Organizations are training AIs to detect the signatures of cyberattacks — scanning emails, network traffic and files for cues to predict a threat.
Over the centuries, humankind has become somewhat proficient at battling disease. While some viruses continue to baffle us, most infections are relatively easily treated with medicine and rest. In fact, through our medical efforts, we have managed to eradicate a few deadly viruses for good.
Some cybersecurity experts have similar hopes for computer viruses — but not many. As we have come to rely more heavily on technology in our personal and professional endeavors, cyberattacks have become especially dangerous, and unlike the history of disease, cyberattackers have become more effective over time.
While security experts toil in the arms race against computer viruses just like medical doctors struggle to combat disease, it’s unlikely that the computer virus will ever truly disappear. Some of the most recent viruses only bolster this theory.
BlueBorne, the Newest Cyberthreat
In 1971, an early tech professional named Bob Thomas created Creeper, the first computer virus, that did nothing more than move from device to device and display the message, “I’m the creeper, catch me if you can!” In 2017, malware named WannaCry spread around the world, holding entire networks hostage in the hopes of collecting monumental sums from desperate users. The ransomware forced dozens of businesses to close, including the U.K.’s entire National Health Service.
Yet, just months after WannaCry’s devastating attack, cybersecurity experts are more concerned about a different type of attack vector entirely: BlueBorne. Though not a virus in the traditional sense, BlueBorne allows viruses and other malware to spread like wildfire through nearly all modern tech — even affecting devices that are isolated from the internet and other networks.
The vector is merely a series of serious vulnerabilities in Bluetooth technology, but by utilizing these holes in security, cyberattackers can take full control of upwards of 13 billion devices worldwide, to include computers, smartphones, televisions, and any gadget on the Internet of Things, forcing them to spy on their owners, pilfer sensitive data and more.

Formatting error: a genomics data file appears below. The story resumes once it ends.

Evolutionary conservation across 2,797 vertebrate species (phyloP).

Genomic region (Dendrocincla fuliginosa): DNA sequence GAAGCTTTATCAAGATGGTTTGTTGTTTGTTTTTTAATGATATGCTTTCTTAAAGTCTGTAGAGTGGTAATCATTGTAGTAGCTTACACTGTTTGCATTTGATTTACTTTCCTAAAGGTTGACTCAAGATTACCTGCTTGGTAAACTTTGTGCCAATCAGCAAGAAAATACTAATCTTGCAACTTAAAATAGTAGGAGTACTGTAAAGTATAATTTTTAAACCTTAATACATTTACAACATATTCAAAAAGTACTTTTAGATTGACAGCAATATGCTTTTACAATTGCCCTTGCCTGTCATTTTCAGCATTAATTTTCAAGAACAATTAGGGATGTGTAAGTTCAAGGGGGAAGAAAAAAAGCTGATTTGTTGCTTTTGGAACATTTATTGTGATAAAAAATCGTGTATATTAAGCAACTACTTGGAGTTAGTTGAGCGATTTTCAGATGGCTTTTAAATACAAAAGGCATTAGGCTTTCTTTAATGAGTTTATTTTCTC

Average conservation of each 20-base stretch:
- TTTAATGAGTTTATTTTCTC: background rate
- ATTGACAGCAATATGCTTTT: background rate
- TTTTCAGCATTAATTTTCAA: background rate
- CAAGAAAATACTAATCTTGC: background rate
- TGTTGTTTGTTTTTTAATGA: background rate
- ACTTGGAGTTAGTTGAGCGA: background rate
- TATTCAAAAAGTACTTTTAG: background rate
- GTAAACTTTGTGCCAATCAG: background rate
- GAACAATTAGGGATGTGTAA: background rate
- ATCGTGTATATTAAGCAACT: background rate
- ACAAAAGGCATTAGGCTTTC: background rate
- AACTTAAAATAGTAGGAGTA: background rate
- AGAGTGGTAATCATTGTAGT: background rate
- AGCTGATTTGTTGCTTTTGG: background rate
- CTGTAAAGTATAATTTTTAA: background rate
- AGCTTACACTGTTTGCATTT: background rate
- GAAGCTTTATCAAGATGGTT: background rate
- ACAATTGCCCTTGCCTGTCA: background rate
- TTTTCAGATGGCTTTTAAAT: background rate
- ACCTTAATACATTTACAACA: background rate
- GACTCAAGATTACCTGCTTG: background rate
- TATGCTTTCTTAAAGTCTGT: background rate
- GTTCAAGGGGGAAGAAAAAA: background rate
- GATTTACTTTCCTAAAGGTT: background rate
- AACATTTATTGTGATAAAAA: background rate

That BlueBorne isn’t a traditional computer virus makes it even more threatening. For one, average device users seem to understand viruses and how to protect against them. However, even security experts are uncertain how to detect infiltration through BlueBorne or prevent its spread short of disabling Bluetooth entirely. BlueBorne demonstrates how foolproof tech experts must be in developing their technologies — and how keen cybercriminals are becoming in their desire to create chaos and steal information.
The Future of Computer Viruses
Since their beginning, viruses have mutated into terrifying digital monsters capable of controlling not just computers but any machines operated by computers. Worse, previous techniques of protecting devices against cyberattack simply aren’t as useful as they once were. Malicious hackers are no longer curious tech workers or prankster teens; they are foreign governments, spies, security agents, engineers, mathematicians, and criminals funded by the multi-billion-dollar malware industry.
Already, viruses are used as weapons that detect and cripple unwanted activity. In the future, they could anticipate certain speech and behavior and disconnect offending users, preventing thought and action with horrifying precision. Viruses have transitioned from inconvenience to menace, and they could shift again from menace to method of control — depending on who harnesses their power next and how device users learn to protect themselves.
Protecting Your Digital Assets
The arms race marches on, and security firms have ideas for the future of anti-virus initiatives to guard against future viruses. However, for now, individual users need to protect themselves in the ways they can. Anti-virus techniques are not entirely obsolete, yet. All device users should have some form of security software, even a seemingly simple Windows or a Mac virus scan. Additionally, users should understand the basics of strong passwords and encryption, and they should develop habits for backing up data and consider using physical security, as well.
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Meanwhile, security experts strive to use emerging technologies and strategies in the fight against malware. One promising strategy, predictive analytics, is reminiscent of Minority Report: It strives to anticipate malware behavior, predicting when an attack will occur and countering it in a timely manner. Using machine learning, organizations are training AIs to detect the signatures of cyberattacks, scanning emails, network traffic, and files for cues of an incoming breach in security.
Ideally, predictive analysis will close the existing gaps in cybersecurity — but there are some limitations. Organizations have an overwhelming amount of data concerning past cyberattacks, which means thorough solutions must have immense storage, memory, and computation abilities. Another issue is predictive analysis’s poor scalability: As data expands, predictive analytics will need to respond even faster and more efficiently, which isn’t likely. Some experts suggest instead rethinking data storage methods rather than devising protections.
As yet, there is no end in sight for the digital virus. Yet, we can take solace in this fact: As long as devices remain invaluable tools, there will be people fighting against them.